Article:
Australia’s population is set to hit 25million this week, 33 years earlier than was predicted just two decades ago – and most of the growth is down to overseas migrants.
According to the Australian Bureau of Statistics, mass migration and an unexpectedly high number of births have led to the surge, with net overseas migration accounting for 62 per cent of it alone.
While the ABS’ official population clock is yet to hit 25million, it was predicted to reach the record number on Tuesday night, with the population increasing by one person every 83 seconds.
One of the biggest migrant groups was found to be Chinese – as well as British, Kiwi and Indian – with eight per cent of the growth coming from migrants moving from China. In fact, in 2016, a huge 28 per cent of Aussies were born overseas.
Australia’s immigration policies have long been subject to widespread debate between politicians and the wider public. Just recently, entrepreneur Dick Smith called for a major cull in immigration.
Speaking on radio station 2GB at the time, the 74-year-old said the last thing the country needs is more people.
“At the present growth rate we are going to end up at 100 million at the end of the century when many of our grandkids will still be alive and most people agree that 100 million is a crazy number for Australia – it will probably mean a lot of poor people will never, ever have a job,” he said.
“There has been no discussion with the Australian public about this, there hasn’t been a proper plan, but I know why politicians do this – both parties are supporting this three times increase in migration because it looks as if the country is growing, they always talk about growth.”
Back in 1998 – when it was predicted Australia wouldn’t reach this level until 2051 – it was also believed net migration would sit at between 70 and 90 thousand per annum. However, in the last 12 months, 232,000 people were welcomed into the country – three times the predictions made two decades ago.
According to Smith the consequences will be devastating to Australia society.
“It’s got nothing to do with racism, it’s about thinking of our children and grandchildren and all Australians and the chance they have to a proper job,” he said.
“We are going to completely destroy the way of life as we know it today. I cannot believe that one of the major parties wouldn’t reflect what eight out of 10 people want.”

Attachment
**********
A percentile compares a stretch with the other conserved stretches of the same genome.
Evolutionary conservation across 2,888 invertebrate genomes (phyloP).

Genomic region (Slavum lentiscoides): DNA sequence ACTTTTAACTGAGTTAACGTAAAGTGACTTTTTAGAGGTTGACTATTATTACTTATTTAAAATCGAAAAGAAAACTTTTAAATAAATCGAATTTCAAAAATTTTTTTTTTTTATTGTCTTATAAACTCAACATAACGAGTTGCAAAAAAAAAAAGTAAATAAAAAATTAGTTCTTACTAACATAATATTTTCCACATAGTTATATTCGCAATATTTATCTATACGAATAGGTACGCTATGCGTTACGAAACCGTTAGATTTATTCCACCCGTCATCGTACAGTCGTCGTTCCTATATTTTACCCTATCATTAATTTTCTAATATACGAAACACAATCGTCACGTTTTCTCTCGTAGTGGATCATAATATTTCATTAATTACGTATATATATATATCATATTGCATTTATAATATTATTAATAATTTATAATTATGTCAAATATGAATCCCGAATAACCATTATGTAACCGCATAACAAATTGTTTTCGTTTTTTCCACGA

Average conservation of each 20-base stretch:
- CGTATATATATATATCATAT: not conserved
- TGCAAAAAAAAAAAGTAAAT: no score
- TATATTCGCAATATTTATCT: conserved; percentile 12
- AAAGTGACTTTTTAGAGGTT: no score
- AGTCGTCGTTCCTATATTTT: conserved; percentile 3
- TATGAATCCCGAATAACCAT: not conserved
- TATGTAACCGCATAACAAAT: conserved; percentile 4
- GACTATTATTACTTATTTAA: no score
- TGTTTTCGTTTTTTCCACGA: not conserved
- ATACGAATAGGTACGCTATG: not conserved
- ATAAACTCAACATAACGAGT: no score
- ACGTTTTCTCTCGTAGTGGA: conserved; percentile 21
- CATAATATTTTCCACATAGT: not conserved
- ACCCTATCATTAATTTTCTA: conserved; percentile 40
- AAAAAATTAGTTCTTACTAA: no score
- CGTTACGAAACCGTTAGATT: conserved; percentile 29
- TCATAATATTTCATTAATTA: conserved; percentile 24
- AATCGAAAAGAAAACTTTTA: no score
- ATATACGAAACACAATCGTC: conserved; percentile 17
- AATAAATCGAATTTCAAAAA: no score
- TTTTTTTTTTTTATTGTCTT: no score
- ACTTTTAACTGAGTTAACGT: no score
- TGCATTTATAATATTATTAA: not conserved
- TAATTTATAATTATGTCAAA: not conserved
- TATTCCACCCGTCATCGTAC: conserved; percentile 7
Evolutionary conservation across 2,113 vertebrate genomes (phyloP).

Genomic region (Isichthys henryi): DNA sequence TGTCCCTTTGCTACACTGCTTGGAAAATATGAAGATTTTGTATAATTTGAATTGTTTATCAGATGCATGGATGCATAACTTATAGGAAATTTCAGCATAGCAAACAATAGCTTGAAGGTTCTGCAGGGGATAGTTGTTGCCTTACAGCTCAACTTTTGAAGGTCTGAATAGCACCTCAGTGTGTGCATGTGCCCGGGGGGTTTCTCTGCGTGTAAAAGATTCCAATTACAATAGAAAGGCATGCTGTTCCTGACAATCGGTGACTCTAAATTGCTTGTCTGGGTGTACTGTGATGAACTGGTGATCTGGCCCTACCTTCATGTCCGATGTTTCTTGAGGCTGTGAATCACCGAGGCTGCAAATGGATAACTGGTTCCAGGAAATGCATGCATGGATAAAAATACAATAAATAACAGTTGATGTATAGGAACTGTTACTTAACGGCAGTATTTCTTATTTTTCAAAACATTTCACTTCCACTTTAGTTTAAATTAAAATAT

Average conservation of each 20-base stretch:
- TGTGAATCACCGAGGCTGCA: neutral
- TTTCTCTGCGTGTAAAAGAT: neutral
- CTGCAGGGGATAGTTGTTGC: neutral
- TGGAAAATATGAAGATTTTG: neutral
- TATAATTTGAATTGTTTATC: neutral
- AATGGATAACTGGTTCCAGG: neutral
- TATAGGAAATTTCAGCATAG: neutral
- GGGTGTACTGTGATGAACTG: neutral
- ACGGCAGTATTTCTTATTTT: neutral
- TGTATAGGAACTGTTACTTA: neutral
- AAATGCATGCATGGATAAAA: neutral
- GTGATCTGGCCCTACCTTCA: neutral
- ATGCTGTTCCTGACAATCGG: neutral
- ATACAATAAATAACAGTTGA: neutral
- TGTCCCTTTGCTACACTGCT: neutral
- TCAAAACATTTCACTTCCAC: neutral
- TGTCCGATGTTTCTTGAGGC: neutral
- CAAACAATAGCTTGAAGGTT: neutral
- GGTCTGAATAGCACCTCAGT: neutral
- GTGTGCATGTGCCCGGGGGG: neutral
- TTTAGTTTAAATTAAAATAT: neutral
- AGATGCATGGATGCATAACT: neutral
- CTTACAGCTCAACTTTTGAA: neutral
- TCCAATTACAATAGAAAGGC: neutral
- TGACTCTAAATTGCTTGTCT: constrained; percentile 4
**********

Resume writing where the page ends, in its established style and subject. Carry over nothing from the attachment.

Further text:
However, immigration minister Peter Dutton has defended the government’s immigration policies in the past, and despite claims he was considering a cull in April, he later confirmed the numbers were there to stay.
He tweeted at the time: “I have made it clear over recent weeks that I support the current level of migration. As the PM and I have said repeatedly; our migration program acts in the national interest by maintaining the same proportions of skilled and unskilled entrants as previous Coalition Governments.”
I have made it clear over recent weeks that I support the current level of migration. As the PM and I have said repeatedly; our migration program acts in the national interest by maintaining the same proportions of skilled and unskilled entrants as previous Coalition Governments.
— Peter Dutton (@PeterDutton_MP) April 9, 2018
Meanwhile, Australia now has an older population than it did in the past. In 1901, the median age (the age at which half the population is older and half is younger) was 22.5, rising to 27.5 years by 1970. Now, it has risen dramatically to 37.3 years in 2017.
Melbourne is almost at 5 million, while Victoria had 82,105 births last year — about 6,000 more than in 2012.
In fact, over the last three years, the overall population has grown by around 400,000 people per year. With that in mind, the ABS predicts we could hit 26,000 within two to four years.